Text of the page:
Is water safe for drinking? Can fish and other aquatic life thrive in streams and lakes that are affected by human activities? What is the water quality?

Federal and State standards and guidelines are established to protect water for designated uses such as drinking, recreation, agricultural irrigation, or protection and maintenance of aquatic life. The Federal Clean Water Act states that our waters will be “fishable and swimmable.” This means our waters will be clean enough for aquatic creatures to survive in and clean enough so that people can safely wade and swim.

The quality of our rivers and streams directly impacts the quality of our drinking water, whether we draw it from surface waters (rivers or streams) or underground.  It’s all connected.

Many people feel that water pollution is an issue, but they do not necessarily know why various pollutants are a problem.  Urban and industrial development, farming, mining, combustion of fossil fuels, stream-channel alteration, animal-feeding operations and other human activities can change the quality of streams and lakes, not to mention impact groundwater quality and recharge of our groundwater. As an example of the effects of human activities on water quality, consider nitrogen and phosphorus fertilizers that are applied to lawns and crops. These plant nutrients can be dissolved easily in rainwater or snowmelt runoff. Excess nutrients carried to streams and lakes encourage growth of algae, which leads to low oxygen in the water and increases the possibility of fish kills.  In the main stem of the Aux Sable Creek, the State Endangered greater redhorse sucker was identified in 1998.  Changes to quality of the stream, such as those mentioned above could impact the great redhorse sucker’s ability to thrive in the creek.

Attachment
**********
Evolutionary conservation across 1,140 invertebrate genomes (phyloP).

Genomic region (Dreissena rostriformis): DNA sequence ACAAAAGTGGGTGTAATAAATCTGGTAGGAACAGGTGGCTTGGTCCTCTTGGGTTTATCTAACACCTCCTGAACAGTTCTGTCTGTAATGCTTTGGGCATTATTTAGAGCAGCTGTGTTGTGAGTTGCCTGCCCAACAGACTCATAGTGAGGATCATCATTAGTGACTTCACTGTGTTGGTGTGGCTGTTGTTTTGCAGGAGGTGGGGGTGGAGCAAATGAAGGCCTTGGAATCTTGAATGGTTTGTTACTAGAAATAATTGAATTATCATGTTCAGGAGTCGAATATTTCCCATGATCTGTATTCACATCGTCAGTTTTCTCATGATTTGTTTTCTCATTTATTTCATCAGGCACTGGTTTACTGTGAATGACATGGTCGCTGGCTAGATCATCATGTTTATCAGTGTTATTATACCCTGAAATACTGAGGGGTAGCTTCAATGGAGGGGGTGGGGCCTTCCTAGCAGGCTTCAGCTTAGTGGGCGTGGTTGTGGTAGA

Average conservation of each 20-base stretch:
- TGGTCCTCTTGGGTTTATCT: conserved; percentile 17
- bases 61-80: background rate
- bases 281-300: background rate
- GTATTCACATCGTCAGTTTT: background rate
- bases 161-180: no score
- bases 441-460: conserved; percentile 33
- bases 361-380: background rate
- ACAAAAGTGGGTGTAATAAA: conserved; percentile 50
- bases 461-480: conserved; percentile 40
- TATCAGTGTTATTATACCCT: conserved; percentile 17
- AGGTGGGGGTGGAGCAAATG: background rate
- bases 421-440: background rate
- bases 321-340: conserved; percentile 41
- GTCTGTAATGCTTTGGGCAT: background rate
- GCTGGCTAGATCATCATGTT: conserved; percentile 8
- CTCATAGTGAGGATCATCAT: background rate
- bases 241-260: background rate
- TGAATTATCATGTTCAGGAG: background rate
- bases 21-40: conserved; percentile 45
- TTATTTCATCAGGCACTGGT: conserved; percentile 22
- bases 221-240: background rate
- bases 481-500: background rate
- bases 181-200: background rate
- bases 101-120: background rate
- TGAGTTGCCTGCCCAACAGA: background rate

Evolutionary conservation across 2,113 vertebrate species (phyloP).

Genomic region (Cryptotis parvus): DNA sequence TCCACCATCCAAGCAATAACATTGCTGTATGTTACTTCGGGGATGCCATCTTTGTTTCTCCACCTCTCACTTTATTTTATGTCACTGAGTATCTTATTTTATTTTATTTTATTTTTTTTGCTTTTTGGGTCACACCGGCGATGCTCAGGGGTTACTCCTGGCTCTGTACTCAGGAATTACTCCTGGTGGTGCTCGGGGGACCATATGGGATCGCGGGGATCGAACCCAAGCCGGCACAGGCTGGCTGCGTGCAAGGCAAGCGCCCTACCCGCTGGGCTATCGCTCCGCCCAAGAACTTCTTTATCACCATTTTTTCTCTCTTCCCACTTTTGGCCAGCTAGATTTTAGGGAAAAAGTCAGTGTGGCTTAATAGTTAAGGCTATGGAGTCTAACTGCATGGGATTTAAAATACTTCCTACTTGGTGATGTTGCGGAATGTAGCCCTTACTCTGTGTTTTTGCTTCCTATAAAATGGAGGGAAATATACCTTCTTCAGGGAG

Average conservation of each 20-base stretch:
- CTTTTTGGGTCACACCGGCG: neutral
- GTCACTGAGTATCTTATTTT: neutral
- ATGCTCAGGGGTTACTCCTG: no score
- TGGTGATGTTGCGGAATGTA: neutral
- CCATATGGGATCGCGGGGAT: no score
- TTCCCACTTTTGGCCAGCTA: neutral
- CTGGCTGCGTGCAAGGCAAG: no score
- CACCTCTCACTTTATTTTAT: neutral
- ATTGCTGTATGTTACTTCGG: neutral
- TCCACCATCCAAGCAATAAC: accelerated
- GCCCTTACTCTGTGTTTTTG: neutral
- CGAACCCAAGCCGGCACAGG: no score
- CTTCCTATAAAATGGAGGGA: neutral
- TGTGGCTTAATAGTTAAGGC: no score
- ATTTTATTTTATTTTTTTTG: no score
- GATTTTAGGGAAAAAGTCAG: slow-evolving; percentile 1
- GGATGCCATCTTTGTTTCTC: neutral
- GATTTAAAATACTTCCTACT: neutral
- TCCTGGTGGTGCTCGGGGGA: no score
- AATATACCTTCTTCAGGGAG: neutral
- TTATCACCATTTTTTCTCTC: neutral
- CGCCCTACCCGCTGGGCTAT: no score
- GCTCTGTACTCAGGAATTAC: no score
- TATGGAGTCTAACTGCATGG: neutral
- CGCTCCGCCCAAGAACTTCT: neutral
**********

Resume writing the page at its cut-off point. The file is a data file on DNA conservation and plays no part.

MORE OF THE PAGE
As the diagram below shows, the interconnections among surface water and ground water is complex.  The relationship is influenced by atmospheric contributions, natural landscape features, human activities and aquatic health.  The combined, cumulative effects of individual acts over time are also part of that complex equation.  Therefore, considering collaborative efforts on a watershed scale can help make a positive impact on our water quality.  These efforts include individual, community, regional, and national actions.

Diagram showing contamination to water can come from many sources.











Diagram courtesy of

For more information on water quality, visit these sites: